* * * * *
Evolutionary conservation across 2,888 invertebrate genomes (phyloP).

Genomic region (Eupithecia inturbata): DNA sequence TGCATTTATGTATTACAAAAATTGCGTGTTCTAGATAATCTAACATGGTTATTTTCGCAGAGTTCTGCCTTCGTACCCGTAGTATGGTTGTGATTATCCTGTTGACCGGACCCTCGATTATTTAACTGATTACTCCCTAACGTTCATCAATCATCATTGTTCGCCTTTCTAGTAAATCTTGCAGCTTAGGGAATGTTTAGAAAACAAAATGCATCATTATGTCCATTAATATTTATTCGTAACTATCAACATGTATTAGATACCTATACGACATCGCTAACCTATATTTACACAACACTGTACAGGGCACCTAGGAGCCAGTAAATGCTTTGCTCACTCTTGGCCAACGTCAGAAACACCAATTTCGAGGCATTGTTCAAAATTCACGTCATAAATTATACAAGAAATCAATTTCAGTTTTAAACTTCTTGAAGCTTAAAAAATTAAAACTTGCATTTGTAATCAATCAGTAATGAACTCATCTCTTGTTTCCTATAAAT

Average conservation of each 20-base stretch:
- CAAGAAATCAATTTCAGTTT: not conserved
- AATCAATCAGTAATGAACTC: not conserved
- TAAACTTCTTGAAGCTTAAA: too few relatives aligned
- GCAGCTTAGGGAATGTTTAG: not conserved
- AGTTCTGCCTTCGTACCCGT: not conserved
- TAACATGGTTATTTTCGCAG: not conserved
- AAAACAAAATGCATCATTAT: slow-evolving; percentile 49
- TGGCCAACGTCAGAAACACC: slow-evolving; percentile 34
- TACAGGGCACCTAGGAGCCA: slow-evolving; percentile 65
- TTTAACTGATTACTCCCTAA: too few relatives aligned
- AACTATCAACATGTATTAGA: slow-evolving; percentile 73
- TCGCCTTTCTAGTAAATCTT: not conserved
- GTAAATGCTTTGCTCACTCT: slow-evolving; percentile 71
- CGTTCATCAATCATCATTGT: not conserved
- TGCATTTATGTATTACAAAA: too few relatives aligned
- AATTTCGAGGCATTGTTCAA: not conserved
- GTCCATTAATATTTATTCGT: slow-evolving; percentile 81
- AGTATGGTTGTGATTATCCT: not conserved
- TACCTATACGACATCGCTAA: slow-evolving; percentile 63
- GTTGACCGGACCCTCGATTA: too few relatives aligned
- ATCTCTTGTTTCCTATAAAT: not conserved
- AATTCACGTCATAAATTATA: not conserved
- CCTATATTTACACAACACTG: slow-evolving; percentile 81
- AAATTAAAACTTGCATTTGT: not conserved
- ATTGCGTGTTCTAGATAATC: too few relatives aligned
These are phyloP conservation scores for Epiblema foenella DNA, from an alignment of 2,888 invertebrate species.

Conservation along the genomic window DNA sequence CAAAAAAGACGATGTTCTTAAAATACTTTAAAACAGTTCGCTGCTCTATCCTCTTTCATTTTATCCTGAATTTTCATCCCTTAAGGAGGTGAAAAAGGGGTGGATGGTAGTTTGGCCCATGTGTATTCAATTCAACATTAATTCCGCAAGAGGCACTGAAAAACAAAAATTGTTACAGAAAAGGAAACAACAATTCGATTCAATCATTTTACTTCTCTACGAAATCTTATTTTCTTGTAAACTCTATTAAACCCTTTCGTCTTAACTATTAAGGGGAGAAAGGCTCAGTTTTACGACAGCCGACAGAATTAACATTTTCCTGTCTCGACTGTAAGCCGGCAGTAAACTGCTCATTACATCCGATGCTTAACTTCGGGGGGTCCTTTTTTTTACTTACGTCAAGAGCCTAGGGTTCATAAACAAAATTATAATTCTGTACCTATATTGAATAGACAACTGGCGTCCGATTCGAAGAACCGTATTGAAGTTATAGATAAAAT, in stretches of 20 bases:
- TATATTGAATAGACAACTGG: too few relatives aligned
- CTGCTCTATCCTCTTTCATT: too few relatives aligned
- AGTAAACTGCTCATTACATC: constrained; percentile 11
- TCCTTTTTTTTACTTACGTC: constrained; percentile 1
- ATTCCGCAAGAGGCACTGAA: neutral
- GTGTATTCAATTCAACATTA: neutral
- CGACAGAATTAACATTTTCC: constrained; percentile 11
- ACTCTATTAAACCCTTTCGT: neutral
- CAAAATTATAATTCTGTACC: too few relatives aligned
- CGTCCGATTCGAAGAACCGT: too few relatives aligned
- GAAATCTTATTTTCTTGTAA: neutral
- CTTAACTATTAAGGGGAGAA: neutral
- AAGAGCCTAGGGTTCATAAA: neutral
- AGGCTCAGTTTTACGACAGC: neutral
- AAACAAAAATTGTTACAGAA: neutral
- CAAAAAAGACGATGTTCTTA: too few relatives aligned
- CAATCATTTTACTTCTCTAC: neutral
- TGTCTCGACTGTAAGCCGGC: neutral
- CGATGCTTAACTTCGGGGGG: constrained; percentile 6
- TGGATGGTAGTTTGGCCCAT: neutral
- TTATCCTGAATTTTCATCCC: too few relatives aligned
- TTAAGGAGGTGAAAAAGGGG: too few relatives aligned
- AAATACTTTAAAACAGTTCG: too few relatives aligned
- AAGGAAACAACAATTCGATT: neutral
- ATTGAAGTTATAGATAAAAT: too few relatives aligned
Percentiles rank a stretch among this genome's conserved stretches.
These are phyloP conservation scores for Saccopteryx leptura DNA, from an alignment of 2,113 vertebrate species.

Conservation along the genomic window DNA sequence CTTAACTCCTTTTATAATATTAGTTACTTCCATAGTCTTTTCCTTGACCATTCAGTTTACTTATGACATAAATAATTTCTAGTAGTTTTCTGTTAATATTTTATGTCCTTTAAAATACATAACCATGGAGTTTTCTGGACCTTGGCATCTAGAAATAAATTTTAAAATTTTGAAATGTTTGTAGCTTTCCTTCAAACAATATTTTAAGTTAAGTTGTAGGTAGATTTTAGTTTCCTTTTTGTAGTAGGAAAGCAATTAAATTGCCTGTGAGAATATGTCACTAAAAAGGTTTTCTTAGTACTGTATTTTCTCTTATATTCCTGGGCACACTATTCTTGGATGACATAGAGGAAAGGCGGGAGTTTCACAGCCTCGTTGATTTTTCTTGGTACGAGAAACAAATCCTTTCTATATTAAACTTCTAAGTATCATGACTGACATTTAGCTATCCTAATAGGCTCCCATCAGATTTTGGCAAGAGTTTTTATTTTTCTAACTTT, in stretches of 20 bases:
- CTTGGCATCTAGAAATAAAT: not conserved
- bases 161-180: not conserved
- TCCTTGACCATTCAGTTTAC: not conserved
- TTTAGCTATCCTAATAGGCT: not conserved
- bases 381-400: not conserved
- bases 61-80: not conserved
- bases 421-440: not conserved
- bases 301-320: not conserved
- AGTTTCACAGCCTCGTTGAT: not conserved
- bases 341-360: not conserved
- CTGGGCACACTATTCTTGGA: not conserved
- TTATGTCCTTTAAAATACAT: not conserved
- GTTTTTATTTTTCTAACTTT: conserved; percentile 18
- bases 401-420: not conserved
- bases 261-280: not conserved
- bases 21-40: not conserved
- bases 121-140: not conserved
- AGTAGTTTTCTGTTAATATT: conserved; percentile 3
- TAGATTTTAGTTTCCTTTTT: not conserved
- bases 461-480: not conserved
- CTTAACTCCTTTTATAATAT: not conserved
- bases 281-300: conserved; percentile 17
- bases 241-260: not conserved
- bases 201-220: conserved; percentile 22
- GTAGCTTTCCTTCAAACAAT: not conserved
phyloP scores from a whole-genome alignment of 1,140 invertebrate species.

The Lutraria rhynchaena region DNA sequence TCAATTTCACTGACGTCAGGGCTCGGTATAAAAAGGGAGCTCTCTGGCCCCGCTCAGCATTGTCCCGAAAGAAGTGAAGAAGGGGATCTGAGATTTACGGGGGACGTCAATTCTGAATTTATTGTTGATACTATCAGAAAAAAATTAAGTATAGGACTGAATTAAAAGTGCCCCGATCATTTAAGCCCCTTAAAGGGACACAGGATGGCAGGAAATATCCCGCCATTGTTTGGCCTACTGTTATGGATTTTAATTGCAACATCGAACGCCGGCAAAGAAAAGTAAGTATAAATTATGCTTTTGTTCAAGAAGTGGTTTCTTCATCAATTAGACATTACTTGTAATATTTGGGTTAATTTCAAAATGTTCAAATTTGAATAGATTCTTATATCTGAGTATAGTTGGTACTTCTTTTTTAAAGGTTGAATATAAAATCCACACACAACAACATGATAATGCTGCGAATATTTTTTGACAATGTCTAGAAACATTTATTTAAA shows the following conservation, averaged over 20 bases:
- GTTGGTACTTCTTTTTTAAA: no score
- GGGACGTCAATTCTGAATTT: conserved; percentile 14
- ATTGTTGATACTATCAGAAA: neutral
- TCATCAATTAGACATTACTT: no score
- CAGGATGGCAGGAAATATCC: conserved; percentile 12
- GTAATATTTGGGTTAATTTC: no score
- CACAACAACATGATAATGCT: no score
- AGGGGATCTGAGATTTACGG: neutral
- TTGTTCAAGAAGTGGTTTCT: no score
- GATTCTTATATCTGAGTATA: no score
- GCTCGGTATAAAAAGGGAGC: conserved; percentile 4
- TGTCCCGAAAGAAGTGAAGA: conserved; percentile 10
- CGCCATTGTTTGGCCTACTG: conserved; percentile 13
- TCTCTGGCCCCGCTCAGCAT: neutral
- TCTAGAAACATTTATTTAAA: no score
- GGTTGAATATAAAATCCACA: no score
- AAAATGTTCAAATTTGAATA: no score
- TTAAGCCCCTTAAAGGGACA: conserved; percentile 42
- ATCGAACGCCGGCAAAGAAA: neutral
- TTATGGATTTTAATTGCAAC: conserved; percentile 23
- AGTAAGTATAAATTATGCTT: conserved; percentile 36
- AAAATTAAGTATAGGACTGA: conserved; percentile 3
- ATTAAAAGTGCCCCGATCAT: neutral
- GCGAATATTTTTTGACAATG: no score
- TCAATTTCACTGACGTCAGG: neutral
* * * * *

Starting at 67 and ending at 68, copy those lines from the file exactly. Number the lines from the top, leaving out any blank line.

- AGTTTCACAGCCTCGTTGAT: not conserved
- bases 341-360: not conserved